The Silent Threat: 8 Signs of Bot Fraud | CHEQ


The term bot fraud stands for any type of online fraud delivered by malicious bots. These malicious bots are a piece of code programmed to perform harmful activities in the digital world.

They can steal your data, send annoying spam, take control of your accounts, and even cheat advertisers and steal their ad budget by clicking on their ads. 

The scary part is that automated bot attacks are growing fast. In the State of Fake Traffic report, CHEQ evaluated that the volume of attempted attacks or access by fake, suspicious, or malicious actors increased at an unprecedented rate–up 167% from 2021.

Just to picture the level of harm, bad bots cost advertisers a whopping $35.7 billion in 2022 due to ad fraud.   

Bad bots are not going away, and it could be a big headache, especially for unprotected businesses.  

In this article, we’re going to break down how bot fraud hurts businesses, how to recognize it, and, most importantly, what you can do to protect yourself online. Let’s dive in!   

The consequences of bot fraud

Automated bot attacks can take different forms and target various aspects of your business. It may affect your servers, online ads, websites, or applications, depending on the fraudsters’ intended purpose.    

Ad fraud

One of the most common threats by bots. It happens when bots deliver a large volume of fake clicks on online ads and drain advertisers’ budgets. 

For example, your competitor might want to gain a competitive advantage over your business. To do this, they might hire click bots to generate fraudulent clicks on your online ads. These fake clicks would prompt the advertising platform to charge you, even though they don’t come from genuine users interested in your product or service.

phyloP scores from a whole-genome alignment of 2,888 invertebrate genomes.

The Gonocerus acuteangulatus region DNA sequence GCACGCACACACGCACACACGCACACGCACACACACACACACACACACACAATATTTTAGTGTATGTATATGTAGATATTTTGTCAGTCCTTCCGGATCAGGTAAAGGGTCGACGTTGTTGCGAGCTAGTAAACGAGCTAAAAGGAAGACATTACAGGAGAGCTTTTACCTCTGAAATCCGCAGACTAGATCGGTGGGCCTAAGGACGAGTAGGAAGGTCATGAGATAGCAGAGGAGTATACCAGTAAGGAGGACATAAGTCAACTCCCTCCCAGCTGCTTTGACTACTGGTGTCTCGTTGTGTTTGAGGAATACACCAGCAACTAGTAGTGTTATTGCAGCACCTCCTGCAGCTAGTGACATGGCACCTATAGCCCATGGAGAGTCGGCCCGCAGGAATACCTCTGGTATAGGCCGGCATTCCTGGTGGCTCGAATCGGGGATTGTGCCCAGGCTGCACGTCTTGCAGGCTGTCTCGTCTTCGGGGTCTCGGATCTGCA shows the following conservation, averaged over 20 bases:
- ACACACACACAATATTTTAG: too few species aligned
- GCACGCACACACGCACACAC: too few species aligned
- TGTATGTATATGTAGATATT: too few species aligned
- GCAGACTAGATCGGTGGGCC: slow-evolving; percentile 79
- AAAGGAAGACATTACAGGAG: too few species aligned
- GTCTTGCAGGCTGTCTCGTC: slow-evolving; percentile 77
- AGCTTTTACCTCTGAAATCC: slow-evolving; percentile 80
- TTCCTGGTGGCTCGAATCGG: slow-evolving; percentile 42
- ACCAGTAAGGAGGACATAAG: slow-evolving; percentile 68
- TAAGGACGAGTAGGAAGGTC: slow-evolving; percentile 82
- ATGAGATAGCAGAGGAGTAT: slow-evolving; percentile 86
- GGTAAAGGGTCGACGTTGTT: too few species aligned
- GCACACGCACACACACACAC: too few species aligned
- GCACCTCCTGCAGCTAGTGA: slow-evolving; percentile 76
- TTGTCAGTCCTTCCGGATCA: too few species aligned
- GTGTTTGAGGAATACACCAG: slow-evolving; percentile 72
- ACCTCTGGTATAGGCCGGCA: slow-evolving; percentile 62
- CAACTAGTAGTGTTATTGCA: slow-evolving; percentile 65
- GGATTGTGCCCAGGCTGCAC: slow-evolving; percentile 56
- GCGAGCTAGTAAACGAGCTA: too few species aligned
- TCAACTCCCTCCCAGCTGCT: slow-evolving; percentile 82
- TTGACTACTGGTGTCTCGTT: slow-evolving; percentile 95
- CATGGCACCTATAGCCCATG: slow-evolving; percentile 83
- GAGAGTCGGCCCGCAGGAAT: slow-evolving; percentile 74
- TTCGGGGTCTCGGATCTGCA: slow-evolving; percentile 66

As a result of bot activity, advertisers may see a decrease in the return on investment (ROI) for their advertising campaigns.

Read this case study to see how a bot protection solution helped a business save $20,000 in spend redirected to potential customers.

Financial losses

Bot fraud can lead to direct financial losses for businesses and consumers. For example, bots can be used to steal money from bank accounts, make unauthorized purchases, or commit insurance fraud.  

Data breaches

Bots can be used to steal sensitive data, such as personal information, medical records, and trade secrets. This data can then be sold on the black market or used to commit identity theft.

Operational disruptions

Bots can be used to launch cyberattacks, such as distributed denial-of-service (DDoS) attacks, which can overwhelm websites and servers, making them unavailable to legitimate users.   

Skewed analytics

Skewed analytics is a specific consequence of bot fraud. The fake traffic and engagement generated by bots lead to misleading data on website traffic, user behavior, and conversion rates. This can make it challenging to assess the true performance of a business’s marketing efforts.   

Brand damage

When businesses are targeted by a bot attack, it can damage their reputation and trust with customers. For example, if a customer’s bank account is hacked by a bot, they may be less likely to do business with that bank in the future.   

8 signs of bot fraud on your business and campaigns

If you haven’t implemented an automated bot detection and protection system yet, you might be wondering how to spot bot activity in your business’s website, analytics, and campaigns. Early detection is crucial to prevent substantial damage. 

Signs of ad fraud

Here are eight warning indicators of bot fraud that you should keep a keen eye on:

      1. Suspicious data transfer

Data transfers within your computer systems can be routine, such as when authorized users share files or access information. 

However, any unusual or unexplained movement of data can indicate a potential security breach within your systems. This could signal that malicious software may be attempting to access or steal sensitive information without your knowledge.

      2. Irregular network patterns